This community-built FAQ covers the “Multiple Classes” exercise from the lesson “Selectors”.
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FAQs on the exercise Multiple Classes
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Why can’t we use only one world declaration to class attribute like class=“title” and then in CSS doc write two or more declaration inside one ruleset like:
instead class=‘title uppercase’
not sure if I understand your question (what is a world declaration?), I’ll try to answer it anyway:
You can address a combination of classes with one ruleset like this:
<h1 class=“title uppercase”>
If you want to reuse the title and uppercase classes in other combinations, you can write them as you did.
Sorry, it should be “word”.
Anyway thank you, The code I whote is from a lesson and I couln’t get why there are two ruleset.
Because you might want to use .title and .uppercase in different combinations. It’s more generic like that. But you could use one selector like title-uppercase for the above ruleset.
Is it proper to put classes in every tags for styling, or is it better to make a simple code to make it easy to read?
Instead of using
Can we just use one class and then use the h1 and that class to chain the them.
@mtf Can you please help?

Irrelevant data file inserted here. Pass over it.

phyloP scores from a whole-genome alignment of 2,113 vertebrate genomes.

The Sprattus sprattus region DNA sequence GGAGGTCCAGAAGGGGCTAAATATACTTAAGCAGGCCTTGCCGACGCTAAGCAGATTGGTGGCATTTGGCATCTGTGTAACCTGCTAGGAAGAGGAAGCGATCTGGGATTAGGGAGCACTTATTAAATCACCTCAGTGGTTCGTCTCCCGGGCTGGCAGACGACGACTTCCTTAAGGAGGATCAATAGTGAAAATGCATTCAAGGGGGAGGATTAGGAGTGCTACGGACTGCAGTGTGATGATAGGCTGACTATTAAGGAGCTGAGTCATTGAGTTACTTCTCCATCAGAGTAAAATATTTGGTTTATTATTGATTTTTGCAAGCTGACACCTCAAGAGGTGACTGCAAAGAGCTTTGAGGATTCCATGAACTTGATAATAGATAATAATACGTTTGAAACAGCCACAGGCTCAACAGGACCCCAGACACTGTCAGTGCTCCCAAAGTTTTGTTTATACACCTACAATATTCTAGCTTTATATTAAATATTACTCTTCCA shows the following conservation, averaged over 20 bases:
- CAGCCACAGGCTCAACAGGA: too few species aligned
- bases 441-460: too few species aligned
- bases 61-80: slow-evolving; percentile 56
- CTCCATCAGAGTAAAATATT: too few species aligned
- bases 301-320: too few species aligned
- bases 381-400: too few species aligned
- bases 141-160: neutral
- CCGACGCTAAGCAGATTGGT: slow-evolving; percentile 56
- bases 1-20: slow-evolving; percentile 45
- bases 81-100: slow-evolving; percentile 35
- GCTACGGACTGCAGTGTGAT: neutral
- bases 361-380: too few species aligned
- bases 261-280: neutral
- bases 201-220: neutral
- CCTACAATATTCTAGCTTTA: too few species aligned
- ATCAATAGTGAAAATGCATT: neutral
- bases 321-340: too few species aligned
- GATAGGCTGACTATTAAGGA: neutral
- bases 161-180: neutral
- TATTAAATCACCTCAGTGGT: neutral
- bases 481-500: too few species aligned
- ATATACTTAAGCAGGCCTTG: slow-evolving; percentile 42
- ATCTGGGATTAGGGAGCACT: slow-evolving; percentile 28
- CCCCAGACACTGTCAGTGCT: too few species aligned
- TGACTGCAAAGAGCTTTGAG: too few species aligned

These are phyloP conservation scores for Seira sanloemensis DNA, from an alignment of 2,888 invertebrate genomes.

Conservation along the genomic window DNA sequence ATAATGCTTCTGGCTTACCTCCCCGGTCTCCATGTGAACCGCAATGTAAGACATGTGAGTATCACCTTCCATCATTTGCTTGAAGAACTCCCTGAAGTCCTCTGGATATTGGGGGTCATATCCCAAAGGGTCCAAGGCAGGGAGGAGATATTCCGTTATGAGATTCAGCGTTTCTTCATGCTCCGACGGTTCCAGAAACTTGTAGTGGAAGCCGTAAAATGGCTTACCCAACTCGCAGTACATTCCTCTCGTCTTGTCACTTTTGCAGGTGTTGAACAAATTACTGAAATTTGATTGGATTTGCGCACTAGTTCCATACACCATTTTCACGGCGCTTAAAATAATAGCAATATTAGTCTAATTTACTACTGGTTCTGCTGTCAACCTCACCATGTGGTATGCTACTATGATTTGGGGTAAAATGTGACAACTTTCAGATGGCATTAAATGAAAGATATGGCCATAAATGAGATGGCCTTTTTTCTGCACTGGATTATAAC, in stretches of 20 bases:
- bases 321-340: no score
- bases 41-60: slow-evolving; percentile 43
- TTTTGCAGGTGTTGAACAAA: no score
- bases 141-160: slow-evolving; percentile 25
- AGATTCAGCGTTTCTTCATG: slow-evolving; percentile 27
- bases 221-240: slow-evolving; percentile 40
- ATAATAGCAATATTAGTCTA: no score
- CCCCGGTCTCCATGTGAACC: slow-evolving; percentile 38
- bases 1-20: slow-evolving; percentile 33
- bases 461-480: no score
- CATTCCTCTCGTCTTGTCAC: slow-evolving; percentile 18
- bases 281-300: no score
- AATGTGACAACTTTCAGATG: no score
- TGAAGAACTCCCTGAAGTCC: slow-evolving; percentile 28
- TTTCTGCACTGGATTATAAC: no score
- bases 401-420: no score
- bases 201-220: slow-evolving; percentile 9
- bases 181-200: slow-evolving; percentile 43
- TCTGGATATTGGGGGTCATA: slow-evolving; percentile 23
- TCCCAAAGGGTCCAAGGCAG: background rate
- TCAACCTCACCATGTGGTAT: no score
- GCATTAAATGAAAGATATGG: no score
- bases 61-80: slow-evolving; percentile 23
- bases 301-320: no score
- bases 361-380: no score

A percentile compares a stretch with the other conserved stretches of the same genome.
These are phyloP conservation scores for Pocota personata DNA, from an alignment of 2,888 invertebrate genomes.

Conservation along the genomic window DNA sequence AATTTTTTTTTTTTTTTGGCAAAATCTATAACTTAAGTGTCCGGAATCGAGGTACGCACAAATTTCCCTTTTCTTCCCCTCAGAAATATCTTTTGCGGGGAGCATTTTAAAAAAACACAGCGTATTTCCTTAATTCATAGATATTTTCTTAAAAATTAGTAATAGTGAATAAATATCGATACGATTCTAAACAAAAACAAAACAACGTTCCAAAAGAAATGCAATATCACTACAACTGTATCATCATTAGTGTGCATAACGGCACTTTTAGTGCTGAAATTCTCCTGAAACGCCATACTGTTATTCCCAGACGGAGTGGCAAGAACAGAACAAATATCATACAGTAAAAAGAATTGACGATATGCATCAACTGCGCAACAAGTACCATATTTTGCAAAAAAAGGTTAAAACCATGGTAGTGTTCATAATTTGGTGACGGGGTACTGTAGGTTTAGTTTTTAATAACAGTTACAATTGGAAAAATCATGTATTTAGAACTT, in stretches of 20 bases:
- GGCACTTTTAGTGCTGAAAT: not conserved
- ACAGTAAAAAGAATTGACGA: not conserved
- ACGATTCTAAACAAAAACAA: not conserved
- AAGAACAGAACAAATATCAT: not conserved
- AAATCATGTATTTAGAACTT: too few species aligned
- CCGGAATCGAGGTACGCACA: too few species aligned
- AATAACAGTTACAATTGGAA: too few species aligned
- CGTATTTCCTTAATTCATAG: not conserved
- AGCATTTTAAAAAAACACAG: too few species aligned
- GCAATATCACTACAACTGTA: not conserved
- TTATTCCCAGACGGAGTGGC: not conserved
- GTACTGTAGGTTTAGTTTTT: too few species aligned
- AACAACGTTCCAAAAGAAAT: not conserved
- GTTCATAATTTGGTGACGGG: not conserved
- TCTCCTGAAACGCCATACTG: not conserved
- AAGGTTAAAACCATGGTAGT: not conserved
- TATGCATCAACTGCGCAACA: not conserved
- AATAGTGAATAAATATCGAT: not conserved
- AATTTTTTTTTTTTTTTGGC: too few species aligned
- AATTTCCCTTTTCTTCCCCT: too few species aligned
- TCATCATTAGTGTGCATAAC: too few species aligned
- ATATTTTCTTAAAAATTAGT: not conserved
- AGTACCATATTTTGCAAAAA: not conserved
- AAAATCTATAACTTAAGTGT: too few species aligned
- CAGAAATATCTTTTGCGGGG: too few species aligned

There’s nothing inherently wrong with your idea. It’s just important to think in terms of brevity and having the least number of selector rules possible to aid in long term maintainability. Having separate classes for specific properties is akin to using variables that can be re-used throughout the style sheet on otherwise independent elements.
About this code:
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is element weaker than attribute class in the ruleset? Because maroon does not work anymore. It is always like that?
Yes. An element is a TYPE, which has lower specificity,
0 0 0 1 than a class, which has specificity,
0 0 1 0.
Yes. Higher specificity trumps even the cascade order. The H1 selector rule above, even if written below the class selector rules can never override the class.
In the above example, we can write an overriding rule by changing the declaration in the
.title class, but only as it applies to H1.
That says an H1 with a
title class will be orange in color with a light gray background. The selector rule now has specificity,
0 0 1 1, which trumps a class selector.